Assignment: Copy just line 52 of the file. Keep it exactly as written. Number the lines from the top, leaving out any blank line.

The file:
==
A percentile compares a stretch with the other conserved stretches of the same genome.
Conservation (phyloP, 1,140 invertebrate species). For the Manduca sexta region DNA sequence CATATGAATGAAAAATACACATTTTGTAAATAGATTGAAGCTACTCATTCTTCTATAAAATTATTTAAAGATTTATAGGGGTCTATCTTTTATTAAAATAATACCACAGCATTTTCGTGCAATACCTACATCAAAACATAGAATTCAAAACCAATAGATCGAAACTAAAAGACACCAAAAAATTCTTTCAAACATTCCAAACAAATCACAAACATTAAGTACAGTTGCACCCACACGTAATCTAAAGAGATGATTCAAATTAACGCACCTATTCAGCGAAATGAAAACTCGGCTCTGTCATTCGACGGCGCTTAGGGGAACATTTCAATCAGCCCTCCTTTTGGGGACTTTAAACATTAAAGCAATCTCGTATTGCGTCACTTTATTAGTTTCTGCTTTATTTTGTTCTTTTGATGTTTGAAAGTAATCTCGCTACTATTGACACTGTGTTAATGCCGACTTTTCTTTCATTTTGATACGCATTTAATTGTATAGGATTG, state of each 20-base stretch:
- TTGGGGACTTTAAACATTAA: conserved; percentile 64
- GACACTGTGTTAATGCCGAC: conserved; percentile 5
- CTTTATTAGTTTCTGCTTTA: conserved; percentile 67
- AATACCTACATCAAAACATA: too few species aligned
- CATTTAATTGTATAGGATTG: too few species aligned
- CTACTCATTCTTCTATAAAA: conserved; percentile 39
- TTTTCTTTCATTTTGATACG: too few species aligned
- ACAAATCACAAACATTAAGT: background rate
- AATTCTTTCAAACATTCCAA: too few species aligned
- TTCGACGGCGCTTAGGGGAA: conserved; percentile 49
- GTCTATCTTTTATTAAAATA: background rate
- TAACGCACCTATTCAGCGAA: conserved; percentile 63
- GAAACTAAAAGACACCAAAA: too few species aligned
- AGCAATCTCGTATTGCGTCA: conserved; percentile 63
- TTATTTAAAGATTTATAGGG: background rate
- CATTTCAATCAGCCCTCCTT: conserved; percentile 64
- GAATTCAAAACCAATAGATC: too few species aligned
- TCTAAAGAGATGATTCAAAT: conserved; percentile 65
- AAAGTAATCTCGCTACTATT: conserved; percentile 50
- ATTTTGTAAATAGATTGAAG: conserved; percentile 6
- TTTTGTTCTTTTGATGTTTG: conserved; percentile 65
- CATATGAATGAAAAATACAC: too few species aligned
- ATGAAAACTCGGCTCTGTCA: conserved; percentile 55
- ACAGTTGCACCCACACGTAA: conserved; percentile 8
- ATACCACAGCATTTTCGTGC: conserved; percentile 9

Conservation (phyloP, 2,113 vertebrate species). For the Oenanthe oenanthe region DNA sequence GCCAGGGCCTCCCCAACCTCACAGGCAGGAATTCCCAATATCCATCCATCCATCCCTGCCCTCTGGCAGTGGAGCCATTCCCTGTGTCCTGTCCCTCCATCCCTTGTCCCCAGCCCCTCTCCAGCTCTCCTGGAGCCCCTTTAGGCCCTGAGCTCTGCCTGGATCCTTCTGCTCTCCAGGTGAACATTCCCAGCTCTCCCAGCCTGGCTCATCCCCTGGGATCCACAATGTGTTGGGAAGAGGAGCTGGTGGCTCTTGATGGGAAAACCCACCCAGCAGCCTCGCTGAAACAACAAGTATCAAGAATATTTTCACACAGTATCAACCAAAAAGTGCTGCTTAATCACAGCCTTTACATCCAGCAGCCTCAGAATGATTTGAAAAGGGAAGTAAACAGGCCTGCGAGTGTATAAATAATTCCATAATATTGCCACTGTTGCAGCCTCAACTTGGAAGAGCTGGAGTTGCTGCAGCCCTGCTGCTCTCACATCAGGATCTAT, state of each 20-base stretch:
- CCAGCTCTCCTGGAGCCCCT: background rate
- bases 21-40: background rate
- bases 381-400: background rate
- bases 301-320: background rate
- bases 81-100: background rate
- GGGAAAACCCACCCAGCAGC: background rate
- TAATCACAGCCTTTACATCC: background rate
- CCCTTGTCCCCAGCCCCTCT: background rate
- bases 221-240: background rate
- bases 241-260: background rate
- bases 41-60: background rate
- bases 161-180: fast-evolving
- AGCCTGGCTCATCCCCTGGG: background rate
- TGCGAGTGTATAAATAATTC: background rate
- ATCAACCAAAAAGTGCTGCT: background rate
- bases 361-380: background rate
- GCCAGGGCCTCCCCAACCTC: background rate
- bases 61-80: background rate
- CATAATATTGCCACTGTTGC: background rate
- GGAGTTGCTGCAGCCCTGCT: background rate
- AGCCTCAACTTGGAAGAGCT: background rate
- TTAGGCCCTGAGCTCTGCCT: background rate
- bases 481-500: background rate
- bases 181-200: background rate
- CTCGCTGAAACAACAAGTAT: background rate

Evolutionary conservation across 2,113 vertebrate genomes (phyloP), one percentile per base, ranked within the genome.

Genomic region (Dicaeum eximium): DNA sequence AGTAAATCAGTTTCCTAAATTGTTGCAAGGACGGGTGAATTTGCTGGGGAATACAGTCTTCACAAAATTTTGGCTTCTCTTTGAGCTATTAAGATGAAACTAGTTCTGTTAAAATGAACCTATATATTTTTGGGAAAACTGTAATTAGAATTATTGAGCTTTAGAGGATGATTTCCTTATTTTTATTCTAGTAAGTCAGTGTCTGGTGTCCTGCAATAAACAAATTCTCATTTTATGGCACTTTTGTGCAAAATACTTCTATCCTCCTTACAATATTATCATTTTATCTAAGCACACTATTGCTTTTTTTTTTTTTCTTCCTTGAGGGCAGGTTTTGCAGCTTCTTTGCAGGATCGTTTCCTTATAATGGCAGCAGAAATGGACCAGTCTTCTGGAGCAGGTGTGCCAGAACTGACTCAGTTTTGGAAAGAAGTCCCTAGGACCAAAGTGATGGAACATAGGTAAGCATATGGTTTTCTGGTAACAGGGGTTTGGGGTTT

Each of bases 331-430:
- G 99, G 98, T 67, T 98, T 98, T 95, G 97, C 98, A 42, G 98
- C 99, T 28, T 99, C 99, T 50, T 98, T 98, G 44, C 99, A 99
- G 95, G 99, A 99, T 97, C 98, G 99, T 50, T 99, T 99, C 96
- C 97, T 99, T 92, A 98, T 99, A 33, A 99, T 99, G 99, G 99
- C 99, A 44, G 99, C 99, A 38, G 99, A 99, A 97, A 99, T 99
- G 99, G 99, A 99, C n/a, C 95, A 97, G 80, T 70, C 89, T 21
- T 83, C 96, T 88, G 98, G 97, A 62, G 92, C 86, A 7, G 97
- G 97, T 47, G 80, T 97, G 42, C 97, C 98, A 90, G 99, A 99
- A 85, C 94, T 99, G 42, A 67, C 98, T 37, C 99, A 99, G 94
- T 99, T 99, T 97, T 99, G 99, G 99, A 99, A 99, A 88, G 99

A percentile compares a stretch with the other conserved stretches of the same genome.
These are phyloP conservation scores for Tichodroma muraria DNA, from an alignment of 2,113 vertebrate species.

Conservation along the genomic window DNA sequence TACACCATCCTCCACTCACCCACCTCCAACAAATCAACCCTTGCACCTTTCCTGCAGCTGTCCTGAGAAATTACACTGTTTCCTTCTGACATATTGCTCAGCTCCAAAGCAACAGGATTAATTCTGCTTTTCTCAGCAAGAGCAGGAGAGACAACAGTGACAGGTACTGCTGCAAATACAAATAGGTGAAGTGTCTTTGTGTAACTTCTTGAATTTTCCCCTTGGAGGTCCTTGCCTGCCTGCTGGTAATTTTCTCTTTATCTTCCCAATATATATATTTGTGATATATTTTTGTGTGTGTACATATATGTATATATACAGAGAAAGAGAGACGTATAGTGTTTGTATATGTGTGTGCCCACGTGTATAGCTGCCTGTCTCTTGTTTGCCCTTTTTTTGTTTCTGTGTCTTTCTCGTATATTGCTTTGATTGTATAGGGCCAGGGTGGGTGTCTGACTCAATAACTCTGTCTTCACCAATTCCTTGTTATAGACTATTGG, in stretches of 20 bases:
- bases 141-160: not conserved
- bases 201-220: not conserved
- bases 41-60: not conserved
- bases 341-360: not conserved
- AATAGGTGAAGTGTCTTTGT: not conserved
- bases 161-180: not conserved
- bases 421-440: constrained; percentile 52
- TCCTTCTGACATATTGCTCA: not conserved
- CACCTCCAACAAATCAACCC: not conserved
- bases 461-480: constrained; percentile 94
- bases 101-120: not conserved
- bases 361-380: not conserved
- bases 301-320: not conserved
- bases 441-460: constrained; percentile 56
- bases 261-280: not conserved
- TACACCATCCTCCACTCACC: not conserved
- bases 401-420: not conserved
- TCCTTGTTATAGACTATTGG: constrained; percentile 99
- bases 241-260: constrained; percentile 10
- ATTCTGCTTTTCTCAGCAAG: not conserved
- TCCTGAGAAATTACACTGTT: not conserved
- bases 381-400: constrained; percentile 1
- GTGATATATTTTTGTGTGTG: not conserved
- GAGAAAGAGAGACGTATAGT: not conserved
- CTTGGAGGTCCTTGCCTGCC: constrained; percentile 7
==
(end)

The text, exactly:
- bases 181-200: background rate